Asks Donald Duff
Given all that transpired in the administration of cricket in Guyana over the past year one might have been tempted to view the intervention of the His Excellency, President Bharrat Jagdeo, as a blessing in disguise. Allegations of financial impropriety; the dousing of a cricket official with acid which that official claims was cricket related; the two separate elections of the Demerara Cricket Board which led to two factions both claiming to be the legitimate representatives for cricket in Demerara, culminating with the controversial Annual General Meeting of the Guyana Cricket Board, are just some of the issues that has affected cricket this year.
With the legitimacy of the AGM in question, the secretary of the Berbice Cricket Board (BCB) sought to have the Court intervene only to have the matter thrown out.
The Court’s decision left Cricket in Guyana at the crossroads.
While political intervention in sport is not something that is readily applauded, given the state of Guyana’s cricket, one felt that the unreasonable behaviour of those seeking power (not office) had to be addressed.
The subsequent decision by the Court that it was not the proper authority to deal with the issue(s) meant that only two options remained.
The first was that parent body, the West Indies Cricket Board (WICB), would have intervened.
The second was, as recommended by acting Chief Justice Ian Chang, government intervention.
Political intervention in sport associations is frowned upon by a number of international federations especially FIFA and recently the International Cricket Council (ICC). Earlier this year, in June to be precise, the ICC told members not to allow government interference or face sanctions.
Therefore, the government’s decision to try and bring some measure of normalcy to the affairs of Guyana’s cricket was like batting on thin ice.
What, however, is of concern now, is the fact that there are more questions than answers since the decision to form the Interim Management Committee.
In fact, the new executive of the GCB headed by Ramsey Ali is not budging from its position that the present members of the GCB are legally, the anointed administrators of Guyana’s cricket.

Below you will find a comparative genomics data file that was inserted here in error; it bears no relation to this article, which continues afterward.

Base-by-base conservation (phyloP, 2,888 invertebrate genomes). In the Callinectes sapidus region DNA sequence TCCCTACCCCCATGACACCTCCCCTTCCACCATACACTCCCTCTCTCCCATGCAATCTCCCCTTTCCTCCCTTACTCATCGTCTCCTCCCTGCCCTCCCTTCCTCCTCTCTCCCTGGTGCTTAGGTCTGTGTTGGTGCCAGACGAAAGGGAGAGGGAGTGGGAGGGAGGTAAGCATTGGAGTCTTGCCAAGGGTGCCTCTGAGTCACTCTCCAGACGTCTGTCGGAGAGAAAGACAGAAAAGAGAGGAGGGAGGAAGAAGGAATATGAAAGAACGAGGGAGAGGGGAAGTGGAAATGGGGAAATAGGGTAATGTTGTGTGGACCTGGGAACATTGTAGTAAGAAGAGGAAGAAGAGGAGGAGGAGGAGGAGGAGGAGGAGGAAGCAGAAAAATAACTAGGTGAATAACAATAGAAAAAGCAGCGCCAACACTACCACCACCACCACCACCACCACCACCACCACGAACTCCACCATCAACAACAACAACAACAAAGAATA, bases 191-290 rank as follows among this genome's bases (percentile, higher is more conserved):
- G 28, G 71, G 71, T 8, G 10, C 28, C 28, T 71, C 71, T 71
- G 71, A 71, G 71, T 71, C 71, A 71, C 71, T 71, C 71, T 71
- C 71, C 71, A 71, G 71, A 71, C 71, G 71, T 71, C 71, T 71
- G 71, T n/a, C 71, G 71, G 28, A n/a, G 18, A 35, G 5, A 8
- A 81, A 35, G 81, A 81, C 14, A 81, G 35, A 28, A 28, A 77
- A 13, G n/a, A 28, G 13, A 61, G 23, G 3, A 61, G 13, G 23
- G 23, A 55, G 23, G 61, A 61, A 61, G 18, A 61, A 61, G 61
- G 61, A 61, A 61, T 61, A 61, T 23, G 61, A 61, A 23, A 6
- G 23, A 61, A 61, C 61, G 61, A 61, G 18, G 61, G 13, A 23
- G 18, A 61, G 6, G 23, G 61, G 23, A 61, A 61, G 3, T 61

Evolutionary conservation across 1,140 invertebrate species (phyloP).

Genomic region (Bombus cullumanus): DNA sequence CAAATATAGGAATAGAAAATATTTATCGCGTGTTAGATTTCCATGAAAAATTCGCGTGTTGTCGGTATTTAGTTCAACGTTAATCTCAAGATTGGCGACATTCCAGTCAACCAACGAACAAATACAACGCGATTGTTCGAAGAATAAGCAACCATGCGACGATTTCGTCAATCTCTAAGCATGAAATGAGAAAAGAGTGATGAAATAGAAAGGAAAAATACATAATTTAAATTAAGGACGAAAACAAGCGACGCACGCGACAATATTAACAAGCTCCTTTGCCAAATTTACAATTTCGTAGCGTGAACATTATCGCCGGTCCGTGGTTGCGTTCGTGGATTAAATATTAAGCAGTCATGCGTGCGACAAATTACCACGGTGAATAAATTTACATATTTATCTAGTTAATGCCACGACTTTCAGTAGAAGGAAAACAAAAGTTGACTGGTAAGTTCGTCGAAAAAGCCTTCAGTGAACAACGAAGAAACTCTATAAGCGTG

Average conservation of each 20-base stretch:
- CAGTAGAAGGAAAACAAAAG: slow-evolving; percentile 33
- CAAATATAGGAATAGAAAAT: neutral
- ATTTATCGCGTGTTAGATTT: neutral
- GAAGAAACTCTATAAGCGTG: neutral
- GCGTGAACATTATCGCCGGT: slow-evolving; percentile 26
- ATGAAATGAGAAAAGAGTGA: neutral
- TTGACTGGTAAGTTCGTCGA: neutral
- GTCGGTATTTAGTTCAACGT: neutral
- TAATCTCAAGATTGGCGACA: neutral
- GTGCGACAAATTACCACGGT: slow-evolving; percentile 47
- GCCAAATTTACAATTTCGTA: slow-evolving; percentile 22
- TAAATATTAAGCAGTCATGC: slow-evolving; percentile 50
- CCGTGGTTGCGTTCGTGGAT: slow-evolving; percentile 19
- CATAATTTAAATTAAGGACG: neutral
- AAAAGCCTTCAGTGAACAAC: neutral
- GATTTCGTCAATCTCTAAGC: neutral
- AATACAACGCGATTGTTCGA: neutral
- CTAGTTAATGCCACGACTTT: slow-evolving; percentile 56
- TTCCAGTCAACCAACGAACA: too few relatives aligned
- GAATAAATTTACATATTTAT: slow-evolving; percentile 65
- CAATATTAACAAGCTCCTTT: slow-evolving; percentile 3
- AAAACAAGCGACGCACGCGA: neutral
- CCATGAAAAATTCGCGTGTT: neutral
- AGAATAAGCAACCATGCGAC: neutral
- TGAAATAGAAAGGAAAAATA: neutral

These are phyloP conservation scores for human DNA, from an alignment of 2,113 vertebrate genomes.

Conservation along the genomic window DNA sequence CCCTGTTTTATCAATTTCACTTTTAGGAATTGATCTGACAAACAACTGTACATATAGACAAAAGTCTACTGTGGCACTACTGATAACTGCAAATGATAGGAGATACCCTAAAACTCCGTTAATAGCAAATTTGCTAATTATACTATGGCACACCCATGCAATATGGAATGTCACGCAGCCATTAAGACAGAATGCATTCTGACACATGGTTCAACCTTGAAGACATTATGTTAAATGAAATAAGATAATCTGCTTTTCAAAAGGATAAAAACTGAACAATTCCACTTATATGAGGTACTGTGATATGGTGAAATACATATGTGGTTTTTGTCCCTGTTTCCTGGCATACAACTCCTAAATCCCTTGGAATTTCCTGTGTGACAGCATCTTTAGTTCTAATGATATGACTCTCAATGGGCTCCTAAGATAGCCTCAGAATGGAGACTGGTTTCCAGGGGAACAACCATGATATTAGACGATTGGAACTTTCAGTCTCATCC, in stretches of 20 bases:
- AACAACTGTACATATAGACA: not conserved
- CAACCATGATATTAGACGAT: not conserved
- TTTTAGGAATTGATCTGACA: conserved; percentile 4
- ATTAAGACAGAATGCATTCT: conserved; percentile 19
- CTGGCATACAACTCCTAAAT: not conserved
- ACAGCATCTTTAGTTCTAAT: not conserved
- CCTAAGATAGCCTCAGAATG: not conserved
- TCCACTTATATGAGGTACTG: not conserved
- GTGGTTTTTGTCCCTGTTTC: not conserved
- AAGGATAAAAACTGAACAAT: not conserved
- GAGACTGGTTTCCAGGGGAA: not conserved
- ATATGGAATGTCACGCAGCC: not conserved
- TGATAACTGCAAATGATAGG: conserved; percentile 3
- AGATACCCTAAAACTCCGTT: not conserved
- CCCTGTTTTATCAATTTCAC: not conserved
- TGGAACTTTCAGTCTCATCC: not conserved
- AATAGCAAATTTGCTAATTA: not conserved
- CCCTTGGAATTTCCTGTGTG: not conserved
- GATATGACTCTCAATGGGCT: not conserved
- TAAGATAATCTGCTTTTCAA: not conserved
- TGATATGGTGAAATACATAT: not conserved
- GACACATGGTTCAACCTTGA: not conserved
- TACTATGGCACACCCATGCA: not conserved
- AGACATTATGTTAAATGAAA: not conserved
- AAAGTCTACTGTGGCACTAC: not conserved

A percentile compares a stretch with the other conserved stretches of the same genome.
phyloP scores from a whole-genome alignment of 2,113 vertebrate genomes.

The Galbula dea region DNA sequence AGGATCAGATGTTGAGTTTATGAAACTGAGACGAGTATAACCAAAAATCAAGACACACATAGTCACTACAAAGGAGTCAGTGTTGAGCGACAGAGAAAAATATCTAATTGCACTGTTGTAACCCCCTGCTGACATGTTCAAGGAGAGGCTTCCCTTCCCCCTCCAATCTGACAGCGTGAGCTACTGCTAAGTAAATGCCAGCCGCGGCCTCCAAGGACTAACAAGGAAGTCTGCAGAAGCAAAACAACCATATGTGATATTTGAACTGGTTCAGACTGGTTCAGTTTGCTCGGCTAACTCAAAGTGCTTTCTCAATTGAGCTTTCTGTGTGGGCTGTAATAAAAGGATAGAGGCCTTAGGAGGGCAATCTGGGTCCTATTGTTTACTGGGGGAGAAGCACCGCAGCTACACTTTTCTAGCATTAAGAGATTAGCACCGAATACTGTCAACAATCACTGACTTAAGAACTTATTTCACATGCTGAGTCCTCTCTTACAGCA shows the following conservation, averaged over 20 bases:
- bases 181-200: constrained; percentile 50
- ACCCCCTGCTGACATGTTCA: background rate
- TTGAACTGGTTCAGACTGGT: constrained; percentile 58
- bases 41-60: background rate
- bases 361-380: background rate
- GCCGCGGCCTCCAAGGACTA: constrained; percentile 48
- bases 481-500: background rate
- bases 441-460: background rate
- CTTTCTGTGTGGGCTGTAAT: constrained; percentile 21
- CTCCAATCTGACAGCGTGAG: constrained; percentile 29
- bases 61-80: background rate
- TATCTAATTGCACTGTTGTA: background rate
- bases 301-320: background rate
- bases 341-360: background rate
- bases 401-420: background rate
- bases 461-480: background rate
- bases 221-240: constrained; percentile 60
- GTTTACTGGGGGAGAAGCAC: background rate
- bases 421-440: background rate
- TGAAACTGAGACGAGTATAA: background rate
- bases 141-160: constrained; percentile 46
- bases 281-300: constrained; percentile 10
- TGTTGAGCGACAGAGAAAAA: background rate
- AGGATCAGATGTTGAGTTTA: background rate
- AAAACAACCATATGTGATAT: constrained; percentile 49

This position is supported by the parent body the West Indies Cricket Board (WICB) which has stated on more than one occasion (and as recently as Friday when their Corporate Communications Officer Imran Khan gave the Ramsey Ali-led administration a vote of confidence) that it is the GCB and not the proposed IMC that they will work with. So where does that leave the status quo. It means that there is, according to the WICB, a legally elected GCB which certainly does not leave any room for an IMC.
Following a meeting between President Jagdeo and WICB president Julian Hunte, who flew to Guyana to discuss the issue of Jagdeo’s intervention, one would have thought that a definitive position on the way forward would have been stated.
Instead there was a general passing of the buck with the WICB saying that they had left it up to the government to issue an official response and the government saying that the WICB should do so.
This has led to what is virtually an unsatisfactory situation where there are two parallel entities tasked with performing one set of functions.
What the government probably should have done was to dissolve the GCB which would have allowed for the IMC to be used to regularise the affairs of the GCB but a fear of the repercussions legally and otherwise from the WICB and the ICC probably stayed the government’s hand.As usual it has been the cricketers who have been most affected with the Berbice players not be showing up to participate in trial matches mainly because of the political interference.
But Guyana is not alone on the issue of government interference in sport. In India there is a protest against sweeping government reforms which are intended to make the country’s sports federations more transparent.
The protest has received the backing of the Indian Cricket Board (BCCI) and the Indian Olympic Association (IOA). The Indian government has passed a bill known as the National Sports Development Bill, which “seeks to limit the tenure of all sports administrators and bring the federations under the scope of the country’s Right to Information (RTI) act,” the Reuters News Agency recently reported.
The move by the Indian government has also not found favour with the IOA.
“While we are happy with the accountability factor, we are not really happy with the interference of the government in sports bodies,” BCCI chief administrative officer Ratnakar Shetty told reporters in Mumbai.
Back in Guyana, the GCB and the WICB, seem to be going ahead with plans for the staging of the regional one day tournament which will be held here next month.
It has been reported that an unnamed Director of the WICB, has stated that any interference by the government in the affairs of Guyana’s cricket, could lead to the tournament being moved from Guyana to Barbados although to be fair the WICB has not given an official release confirming that decision.
All of this makes for interesting times ahead and given the lack of official news reports on the situation, lots of speculation.
Given the secrecy surrounding the meeting with President Jagdeo and Hunte, and the lack of information with respect to the formation of the IMC and its terms of reference, it seems pellucidly clear that cricket in Guyana is continuing along the path to nowhere.
Given the constant battles between the WICB and the West Indies Players Association (WIPA) and a new battle emerging between the Trinidad and Tobago Minister of Sports Anil Roberts and the Trinidad and Tobago Cricket Board president Azim Bassarath, cricket in the region seems destined for more turbulent times.